The Furman Art Department is a vibrant collaborative environment that encourages creative innovation and entrepreneurship analysis making and reflection.
We are less interested in making students look like traditional art and art history majors that master one particular studio or historical area. We are focused on developing interdisciplinary creative thinkers and problem-solvers who are adaptable and successful in their lives outside of Furman.
Our primary goal is to support, encourage and mentor students through their educational pathways while championing the Arts.
Department of Art and Art History Statement on Diversity, Equity and Inclusion
The faculty and staff in the Art Department at Furman University are committed to building a diverse, equitable, antiracist, and non-discriminatory environment in which all members are valued and supported. As a tool of creative expression, we believe that art, in study and practice, has the potential to connect people of diverse backgrounds because it explores aspects that are unique and integral to the human experience: imagination, memory, and identity formation. Artistic representations of all kinds embody personal and cultural beliefs, values, and ideology, and as such, we acknowledge and are actively working to dismantle the systemic injustices and prejudices that are often preserved and promoted through works of art and architecture. In our classes and departmental programming, we commit to bringing awareness to and amplifying the stories of individuals and communities who have been historically marginalized in academic scholarship, museum collections and exhibitions, and artists’ shows. We recognize that our core value of inclusive and equitable teaching requires the thoughtful inclusion of diverse perspectives that aim to combat harmful stereotypes and instill a sense of intrinsic self-worth, belonging, and resiliency in our students, staff, and faculty.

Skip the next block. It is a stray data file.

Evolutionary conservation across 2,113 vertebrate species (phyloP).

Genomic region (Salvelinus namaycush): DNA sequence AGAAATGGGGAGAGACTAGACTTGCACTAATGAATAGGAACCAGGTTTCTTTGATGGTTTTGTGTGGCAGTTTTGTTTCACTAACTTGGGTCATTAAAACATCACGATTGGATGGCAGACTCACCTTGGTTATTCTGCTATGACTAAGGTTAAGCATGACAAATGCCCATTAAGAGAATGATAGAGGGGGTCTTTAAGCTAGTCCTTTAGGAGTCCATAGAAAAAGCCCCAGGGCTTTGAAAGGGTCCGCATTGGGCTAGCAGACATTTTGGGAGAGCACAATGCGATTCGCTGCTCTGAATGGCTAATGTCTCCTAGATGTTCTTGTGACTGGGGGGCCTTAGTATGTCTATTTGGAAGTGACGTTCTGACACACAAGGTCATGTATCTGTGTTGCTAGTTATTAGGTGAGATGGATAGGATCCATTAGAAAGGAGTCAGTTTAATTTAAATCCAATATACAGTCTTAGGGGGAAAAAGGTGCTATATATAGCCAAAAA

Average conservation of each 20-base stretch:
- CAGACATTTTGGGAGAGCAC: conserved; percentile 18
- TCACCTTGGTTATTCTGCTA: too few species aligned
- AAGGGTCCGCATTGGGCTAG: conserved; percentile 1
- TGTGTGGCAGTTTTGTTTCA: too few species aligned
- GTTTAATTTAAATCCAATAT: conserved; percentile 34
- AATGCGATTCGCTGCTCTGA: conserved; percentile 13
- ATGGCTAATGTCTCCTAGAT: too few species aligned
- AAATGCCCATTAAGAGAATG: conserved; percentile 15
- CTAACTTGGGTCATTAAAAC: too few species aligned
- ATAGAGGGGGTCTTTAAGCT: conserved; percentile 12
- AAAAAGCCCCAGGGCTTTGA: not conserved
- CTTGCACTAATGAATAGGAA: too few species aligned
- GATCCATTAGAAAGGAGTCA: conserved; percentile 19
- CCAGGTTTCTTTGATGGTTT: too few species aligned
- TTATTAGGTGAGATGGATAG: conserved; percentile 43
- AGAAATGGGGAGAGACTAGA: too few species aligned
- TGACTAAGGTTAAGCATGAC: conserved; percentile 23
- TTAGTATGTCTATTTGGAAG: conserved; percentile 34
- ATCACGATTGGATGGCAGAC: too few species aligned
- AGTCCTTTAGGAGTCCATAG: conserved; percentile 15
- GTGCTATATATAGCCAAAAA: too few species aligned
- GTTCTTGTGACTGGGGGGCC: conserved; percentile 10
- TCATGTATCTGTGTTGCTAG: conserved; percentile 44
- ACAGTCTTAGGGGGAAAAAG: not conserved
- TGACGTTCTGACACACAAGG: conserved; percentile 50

The Art Department is working to expand its curriculum and programming to bring new content and perspectives to our community. These steps have already begun to take place through the redesign of the art history curriculum, which now emphasizes cross-cultural connections across multiple chronologies in a global context. As we plan future gallery rotations and artist- in- residency opportunities, we are shaping these programs to better support university-wide initiatives aimed at enhancing the values of diversity, equity, and inclusion along with promoting anti-racist policies and practices across the campus, including Furman’s Task Force on Slavery and Justice.